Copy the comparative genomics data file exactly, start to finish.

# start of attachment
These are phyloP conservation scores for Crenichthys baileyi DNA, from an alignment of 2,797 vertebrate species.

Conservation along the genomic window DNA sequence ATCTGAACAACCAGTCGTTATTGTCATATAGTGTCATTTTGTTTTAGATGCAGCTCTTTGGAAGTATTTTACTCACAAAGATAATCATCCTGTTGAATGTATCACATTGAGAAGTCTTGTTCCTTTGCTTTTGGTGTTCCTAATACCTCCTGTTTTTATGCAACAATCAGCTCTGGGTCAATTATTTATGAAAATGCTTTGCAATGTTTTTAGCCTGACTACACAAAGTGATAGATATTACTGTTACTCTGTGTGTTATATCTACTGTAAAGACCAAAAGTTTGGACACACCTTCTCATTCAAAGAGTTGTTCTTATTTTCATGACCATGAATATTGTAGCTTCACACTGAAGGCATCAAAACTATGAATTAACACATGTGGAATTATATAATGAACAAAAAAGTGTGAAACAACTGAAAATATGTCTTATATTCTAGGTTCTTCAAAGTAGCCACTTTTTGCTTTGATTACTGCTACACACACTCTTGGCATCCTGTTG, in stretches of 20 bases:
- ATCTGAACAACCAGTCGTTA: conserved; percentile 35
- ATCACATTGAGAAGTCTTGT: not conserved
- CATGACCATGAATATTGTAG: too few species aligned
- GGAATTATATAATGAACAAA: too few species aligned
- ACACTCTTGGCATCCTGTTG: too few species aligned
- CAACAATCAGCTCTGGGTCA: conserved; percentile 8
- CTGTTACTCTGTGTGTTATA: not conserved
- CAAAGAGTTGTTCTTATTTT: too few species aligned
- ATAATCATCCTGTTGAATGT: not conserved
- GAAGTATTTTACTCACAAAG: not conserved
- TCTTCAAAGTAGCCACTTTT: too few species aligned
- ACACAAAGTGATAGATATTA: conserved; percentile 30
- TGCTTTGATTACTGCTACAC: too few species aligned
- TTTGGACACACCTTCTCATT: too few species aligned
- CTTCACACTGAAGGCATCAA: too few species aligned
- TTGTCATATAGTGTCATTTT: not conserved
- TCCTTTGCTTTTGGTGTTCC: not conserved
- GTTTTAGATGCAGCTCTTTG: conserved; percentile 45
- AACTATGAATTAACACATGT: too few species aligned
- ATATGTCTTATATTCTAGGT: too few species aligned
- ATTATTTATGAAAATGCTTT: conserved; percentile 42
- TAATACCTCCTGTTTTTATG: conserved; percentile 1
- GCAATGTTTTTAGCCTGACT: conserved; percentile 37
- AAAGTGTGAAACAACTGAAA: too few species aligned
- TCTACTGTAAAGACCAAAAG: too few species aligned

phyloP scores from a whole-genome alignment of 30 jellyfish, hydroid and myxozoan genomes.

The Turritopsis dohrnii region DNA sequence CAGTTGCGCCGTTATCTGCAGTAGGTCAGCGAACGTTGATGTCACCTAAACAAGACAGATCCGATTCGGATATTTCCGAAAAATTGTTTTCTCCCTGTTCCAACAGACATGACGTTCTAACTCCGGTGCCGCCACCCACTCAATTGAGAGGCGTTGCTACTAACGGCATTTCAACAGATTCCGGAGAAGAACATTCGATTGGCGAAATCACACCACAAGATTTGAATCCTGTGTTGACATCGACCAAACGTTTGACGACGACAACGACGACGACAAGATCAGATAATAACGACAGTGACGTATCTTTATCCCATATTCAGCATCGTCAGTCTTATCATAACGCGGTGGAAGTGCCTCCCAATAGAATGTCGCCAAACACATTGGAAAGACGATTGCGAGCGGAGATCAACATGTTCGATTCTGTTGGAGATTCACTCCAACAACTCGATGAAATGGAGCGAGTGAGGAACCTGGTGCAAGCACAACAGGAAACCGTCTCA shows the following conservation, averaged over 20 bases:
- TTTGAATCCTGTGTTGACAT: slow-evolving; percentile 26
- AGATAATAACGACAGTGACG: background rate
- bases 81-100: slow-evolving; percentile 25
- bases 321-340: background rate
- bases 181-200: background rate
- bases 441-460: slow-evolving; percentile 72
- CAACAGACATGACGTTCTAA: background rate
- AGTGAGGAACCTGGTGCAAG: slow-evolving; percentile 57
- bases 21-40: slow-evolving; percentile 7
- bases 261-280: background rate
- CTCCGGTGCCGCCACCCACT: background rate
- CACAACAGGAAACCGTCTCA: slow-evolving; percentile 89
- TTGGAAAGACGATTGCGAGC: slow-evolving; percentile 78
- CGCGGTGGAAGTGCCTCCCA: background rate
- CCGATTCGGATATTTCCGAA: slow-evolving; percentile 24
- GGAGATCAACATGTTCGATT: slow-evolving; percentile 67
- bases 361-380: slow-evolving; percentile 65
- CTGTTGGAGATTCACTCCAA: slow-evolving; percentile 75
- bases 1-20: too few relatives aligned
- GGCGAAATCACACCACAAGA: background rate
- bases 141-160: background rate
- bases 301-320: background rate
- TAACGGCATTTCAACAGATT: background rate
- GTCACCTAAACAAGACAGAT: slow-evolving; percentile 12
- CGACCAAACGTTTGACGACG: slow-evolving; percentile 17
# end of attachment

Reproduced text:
These are phyloP conservation scores for Crenichthys baileyi DNA, from an alignment of 2,797 vertebrate species.

Conservation along the genomic window DNA sequence ATCTGAACAACCAGTCGTTATTGTCATATAGTGTCATTTTGTTTTAGATGCAGCTCTTTGGAAGTATTTTACTCACAAAGATAATCATCCTGTTGAATGTATCACATTGAGAAGTCTTGTTCCTTTGCTTTTGGTGTTCCTAATACCTCCTGTTTTTATGCAACAATCAGCTCTGGGTCAATTATTTATGAAAATGCTTTGCAATGTTTTTAGCCTGACTACACAAAGTGATAGATATTACTGTTACTCTGTGTGTTATATCTACTGTAAAGACCAAAAGTTTGGACACACCTTCTCATTCAAAGAGTTGTTCTTATTTTCATGACCATGAATATTGTAGCTTCACACTGAAGGCATCAAAACTATGAATTAACACATGTGGAATTATATAATGAACAAAAAAGTGTGAAACAACTGAAAATATGTCTTATATTCTAGGTTCTTCAAAGTAGCCACTTTTTGCTTTGATTACTGCTACACACACTCTTGGCATCCTGTTG, in stretches of 20 bases:
- ATCTGAACAACCAGTCGTTA: conserved; percentile 35
- ATCACATTGAGAAGTCTTGT: not conserved
- CATGACCATGAATATTGTAG: too few species aligned
- GGAATTATATAATGAACAAA: too few species aligned
- ACACTCTTGGCATCCTGTTG: too few species aligned
- CAACAATCAGCTCTGGGTCA: conserved; percentile 8
- CTGTTACTCTGTGTGTTATA: not conserved
- CAAAGAGTTGTTCTTATTTT: too few species aligned
- ATAATCATCCTGTTGAATGT: not conserved
- GAAGTATTTTACTCACAAAG: not conserved
- TCTTCAAAGTAGCCACTTTT: too few species aligned
- ACACAAAGTGATAGATATTA: conserved; percentile 30
- TGCTTTGATTACTGCTACAC: too few species aligned
- TTTGGACACACCTTCTCATT: too few species aligned
- CTTCACACTGAAGGCATCAA: too few species aligned
- TTGTCATATAGTGTCATTTT: not conserved
- TCCTTTGCTTTTGGTGTTCC: not conserved
- GTTTTAGATGCAGCTCTTTG: conserved; percentile 45
- AACTATGAATTAACACATGT: too few species aligned
- ATATGTCTTATATTCTAGGT: too few species aligned
- ATTATTTATGAAAATGCTTT: conserved; percentile 42
- TAATACCTCCTGTTTTTATG: conserved; percentile 1
- GCAATGTTTTTAGCCTGACT: conserved; percentile 37
- AAAGTGTGAAACAACTGAAA: too few species aligned
- TCTACTGTAAAGACCAAAAG: too few species aligned

phyloP scores from a whole-genome alignment of 30 jellyfish, hydroid and myxozoan genomes.

The Turritopsis dohrnii region DNA sequence CAGTTGCGCCGTTATCTGCAGTAGGTCAGCGAACGTTGATGTCACCTAAACAAGACAGATCCGATTCGGATATTTCCGAAAAATTGTTTTCTCCCTGTTCCAACAGACATGACGTTCTAACTCCGGTGCCGCCACCCACTCAATTGAGAGGCGTTGCTACTAACGGCATTTCAACAGATTCCGGAGAAGAACATTCGATTGGCGAAATCACACCACAAGATTTGAATCCTGTGTTGACATCGACCAAACGTTTGACGACGACAACGACGACGACAAGATCAGATAATAACGACAGTGACGTATCTTTATCCCATATTCAGCATCGTCAGTCTTATCATAACGCGGTGGAAGTGCCTCCCAATAGAATGTCGCCAAACACATTGGAAAGACGATTGCGAGCGGAGATCAACATGTTCGATTCTGTTGGAGATTCACTCCAACAACTCGATGAAATGGAGCGAGTGAGGAACCTGGTGCAAGCACAACAGGAAACCGTCTCA shows the following conservation, averaged over 20 bases:
- TTTGAATCCTGTGTTGACAT: slow-evolving; percentile 26
- AGATAATAACGACAGTGACG: background rate
- bases 81-100: slow-evolving; percentile 25
- bases 321-340: background rate
- bases 181-200: background rate
- bases 441-460: slow-evolving; percentile 72
- CAACAGACATGACGTTCTAA: background rate
- AGTGAGGAACCTGGTGCAAG: slow-evolving; percentile 57
- bases 21-40: slow-evolving; percentile 7
- bases 261-280: background rate
- CTCCGGTGCCGCCACCCACT: background rate
- CACAACAGGAAACCGTCTCA: slow-evolving; percentile 89
- TTGGAAAGACGATTGCGAGC: slow-evolving; percentile 78
- CGCGGTGGAAGTGCCTCCCA: background rate
- CCGATTCGGATATTTCCGAA: slow-evolving; percentile 24
- GGAGATCAACATGTTCGATT: slow-evolving; percentile 67
- bases 361-380: slow-evolving; percentile 65
- CTGTTGGAGATTCACTCCAA: slow-evolving; percentile 75
- bases 1-20: too few relatives aligned
- GGCGAAATCACACCACAAGA: background rate
- bases 141-160: background rate
- bases 301-320: background rate
- TAACGGCATTTCAACAGATT: background rate
- GTCACCTAAACAAGACAGAT: slow-evolving; percentile 12
- CGACCAAACGTTTGACGACG: slow-evolving; percentile 17